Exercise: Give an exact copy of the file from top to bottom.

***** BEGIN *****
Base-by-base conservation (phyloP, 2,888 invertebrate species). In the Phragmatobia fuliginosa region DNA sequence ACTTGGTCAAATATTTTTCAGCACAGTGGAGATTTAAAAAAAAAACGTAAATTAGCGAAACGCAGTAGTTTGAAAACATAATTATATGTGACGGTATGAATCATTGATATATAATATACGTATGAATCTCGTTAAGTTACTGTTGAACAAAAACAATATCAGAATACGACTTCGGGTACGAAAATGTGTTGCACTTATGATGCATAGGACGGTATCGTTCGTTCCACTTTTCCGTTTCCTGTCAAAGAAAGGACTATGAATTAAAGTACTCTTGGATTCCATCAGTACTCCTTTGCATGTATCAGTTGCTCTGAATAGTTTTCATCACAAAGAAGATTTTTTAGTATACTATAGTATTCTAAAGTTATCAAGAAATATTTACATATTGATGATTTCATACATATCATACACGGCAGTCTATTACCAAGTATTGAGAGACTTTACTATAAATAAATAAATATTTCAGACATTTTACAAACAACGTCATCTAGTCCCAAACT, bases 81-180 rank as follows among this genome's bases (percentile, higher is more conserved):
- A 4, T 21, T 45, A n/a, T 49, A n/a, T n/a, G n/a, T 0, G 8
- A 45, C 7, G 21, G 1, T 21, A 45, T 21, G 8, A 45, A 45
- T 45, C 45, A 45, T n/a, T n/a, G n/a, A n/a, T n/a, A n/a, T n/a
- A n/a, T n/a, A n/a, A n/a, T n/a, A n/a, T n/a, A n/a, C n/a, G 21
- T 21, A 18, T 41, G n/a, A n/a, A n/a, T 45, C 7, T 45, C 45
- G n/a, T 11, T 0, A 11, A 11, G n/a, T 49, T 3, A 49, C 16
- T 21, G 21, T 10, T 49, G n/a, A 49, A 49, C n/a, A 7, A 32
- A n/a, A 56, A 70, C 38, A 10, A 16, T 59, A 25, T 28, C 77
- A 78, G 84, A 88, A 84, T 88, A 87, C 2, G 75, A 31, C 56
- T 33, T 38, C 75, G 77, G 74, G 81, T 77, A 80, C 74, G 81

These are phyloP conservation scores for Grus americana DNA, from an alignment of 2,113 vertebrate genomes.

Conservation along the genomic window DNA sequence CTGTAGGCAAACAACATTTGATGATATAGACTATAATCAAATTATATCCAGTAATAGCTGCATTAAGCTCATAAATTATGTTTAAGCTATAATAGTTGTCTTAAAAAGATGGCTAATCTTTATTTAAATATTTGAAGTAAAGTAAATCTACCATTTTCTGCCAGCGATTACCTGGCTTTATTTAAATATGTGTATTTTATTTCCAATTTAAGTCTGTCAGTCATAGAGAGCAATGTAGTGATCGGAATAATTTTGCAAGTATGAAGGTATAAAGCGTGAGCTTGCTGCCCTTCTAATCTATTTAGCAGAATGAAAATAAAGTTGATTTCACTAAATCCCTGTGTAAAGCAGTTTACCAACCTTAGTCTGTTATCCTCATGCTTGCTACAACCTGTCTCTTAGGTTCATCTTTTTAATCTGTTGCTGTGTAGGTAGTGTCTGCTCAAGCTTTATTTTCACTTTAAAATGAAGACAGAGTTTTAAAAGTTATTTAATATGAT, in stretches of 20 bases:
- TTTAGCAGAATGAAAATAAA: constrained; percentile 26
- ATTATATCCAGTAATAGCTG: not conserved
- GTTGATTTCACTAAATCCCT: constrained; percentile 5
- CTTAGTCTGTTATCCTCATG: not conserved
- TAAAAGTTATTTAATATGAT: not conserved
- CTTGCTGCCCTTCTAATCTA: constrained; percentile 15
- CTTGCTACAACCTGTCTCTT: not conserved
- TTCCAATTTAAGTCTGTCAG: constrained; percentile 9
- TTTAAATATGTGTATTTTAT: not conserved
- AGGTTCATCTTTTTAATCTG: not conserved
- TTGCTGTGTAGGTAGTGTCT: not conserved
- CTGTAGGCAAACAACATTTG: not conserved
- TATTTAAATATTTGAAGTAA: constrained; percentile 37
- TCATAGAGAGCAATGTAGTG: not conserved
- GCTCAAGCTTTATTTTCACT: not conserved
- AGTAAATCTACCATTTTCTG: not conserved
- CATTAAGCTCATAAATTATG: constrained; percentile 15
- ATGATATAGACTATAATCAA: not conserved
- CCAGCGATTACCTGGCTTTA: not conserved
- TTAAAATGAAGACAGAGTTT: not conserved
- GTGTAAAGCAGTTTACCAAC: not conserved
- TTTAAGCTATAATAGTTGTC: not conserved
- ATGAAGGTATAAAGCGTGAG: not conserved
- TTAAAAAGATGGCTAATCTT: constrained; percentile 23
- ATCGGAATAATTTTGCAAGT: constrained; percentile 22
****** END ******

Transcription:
Base-by-base conservation (phyloP, 2,888 invertebrate species). In the Phragmatobia fuliginosa region DNA sequence ACTTGGTCAAATATTTTTCAGCACAGTGGAGATTTAAAAAAAAAACGTAAATTAGCGAAACGCAGTAGTTTGAAAACATAATTATATGTGACGGTATGAATCATTGATATATAATATACGTATGAATCTCGTTAAGTTACTGTTGAACAAAAACAATATCAGAATACGACTTCGGGTACGAAAATGTGTTGCACTTATGATGCATAGGACGGTATCGTTCGTTCCACTTTTCCGTTTCCTGTCAAAGAAAGGACTATGAATTAAAGTACTCTTGGATTCCATCAGTACTCCTTTGCATGTATCAGTTGCTCTGAATAGTTTTCATCACAAAGAAGATTTTTTAGTATACTATAGTATTCTAAAGTTATCAAGAAATATTTACATATTGATGATTTCATACATATCATACACGGCAGTCTATTACCAAGTATTGAGAGACTTTACTATAAATAAATAAATATTTCAGACATTTTACAAACAACGTCATCTAGTCCCAAACT, bases 81-180 rank as follows among this genome's bases (percentile, higher is more conserved):
- A 4, T 21, T 45, A n/a, T 49, A n/a, T n/a, G n/a, T 0, G 8
- A 45, C 7, G 21, G 1, T 21, A 45, T 21, G 8, A 45, A 45
- T 45, C 45, A 45, T n/a, T n/a, G n/a, A n/a, T n/a, A n/a, T n/a
- A n/a, T n/a, A n/a, A n/a, T n/a, A n/a, T n/a, A n/a, C n/a, G 21
- T 21, A 18, T 41, G n/a, A n/a, A n/a, T 45, C 7, T 45, C 45
- G n/a, T 11, T 0, A 11, A 11, G n/a, T 49, T 3, A 49, C 16
- T 21, G 21, T 10, T 49, G n/a, A 49, A 49, C n/a, A 7, A 32
- A n/a, A 56, A 70, C 38, A 10, A 16, T 59, A 25, T 28, C 77
- A 78, G 84, A 88, A 84, T 88, A 87, C 2, G 75, A 31, C 56
- T 33, T 38, C 75, G 77, G 74, G 81, T 77, A 80, C 74, G 81

These are phyloP conservation scores for Grus americana DNA, from an alignment of 2,113 vertebrate genomes.

Conservation along the genomic window DNA sequence CTGTAGGCAAACAACATTTGATGATATAGACTATAATCAAATTATATCCAGTAATAGCTGCATTAAGCTCATAAATTATGTTTAAGCTATAATAGTTGTCTTAAAAAGATGGCTAATCTTTATTTAAATATTTGAAGTAAAGTAAATCTACCATTTTCTGCCAGCGATTACCTGGCTTTATTTAAATATGTGTATTTTATTTCCAATTTAAGTCTGTCAGTCATAGAGAGCAATGTAGTGATCGGAATAATTTTGCAAGTATGAAGGTATAAAGCGTGAGCTTGCTGCCCTTCTAATCTATTTAGCAGAATGAAAATAAAGTTGATTTCACTAAATCCCTGTGTAAAGCAGTTTACCAACCTTAGTCTGTTATCCTCATGCTTGCTACAACCTGTCTCTTAGGTTCATCTTTTTAATCTGTTGCTGTGTAGGTAGTGTCTGCTCAAGCTTTATTTTCACTTTAAAATGAAGACAGAGTTTTAAAAGTTATTTAATATGAT, in stretches of 20 bases:
- TTTAGCAGAATGAAAATAAA: constrained; percentile 26
- ATTATATCCAGTAATAGCTG: not conserved
- GTTGATTTCACTAAATCCCT: constrained; percentile 5
- CTTAGTCTGTTATCCTCATG: not conserved
- TAAAAGTTATTTAATATGAT: not conserved
- CTTGCTGCCCTTCTAATCTA: constrained; percentile 15
- CTTGCTACAACCTGTCTCTT: not conserved
- TTCCAATTTAAGTCTGTCAG: constrained; percentile 9
- TTTAAATATGTGTATTTTAT: not conserved
- AGGTTCATCTTTTTAATCTG: not conserved
- TTGCTGTGTAGGTAGTGTCT: not conserved
- CTGTAGGCAAACAACATTTG: not conserved
- TATTTAAATATTTGAAGTAA: constrained; percentile 37
- TCATAGAGAGCAATGTAGTG: not conserved
- GCTCAAGCTTTATTTTCACT: not conserved
- AGTAAATCTACCATTTTCTG: not conserved
- CATTAAGCTCATAAATTATG: constrained; percentile 15
- ATGATATAGACTATAATCAA: not conserved
- CCAGCGATTACCTGGCTTTA: not conserved
- TTAAAATGAAGACAGAGTTT: not conserved
- GTGTAAAGCAGTTTACCAAC: not conserved
- TTTAAGCTATAATAGTTGTC: not conserved
- ATGAAGGTATAAAGCGTGAG: not conserved
- TTAAAAAGATGGCTAATCTT: constrained; percentile 23
- ATCGGAATAATTTTGCAAGT: constrained; percentile 22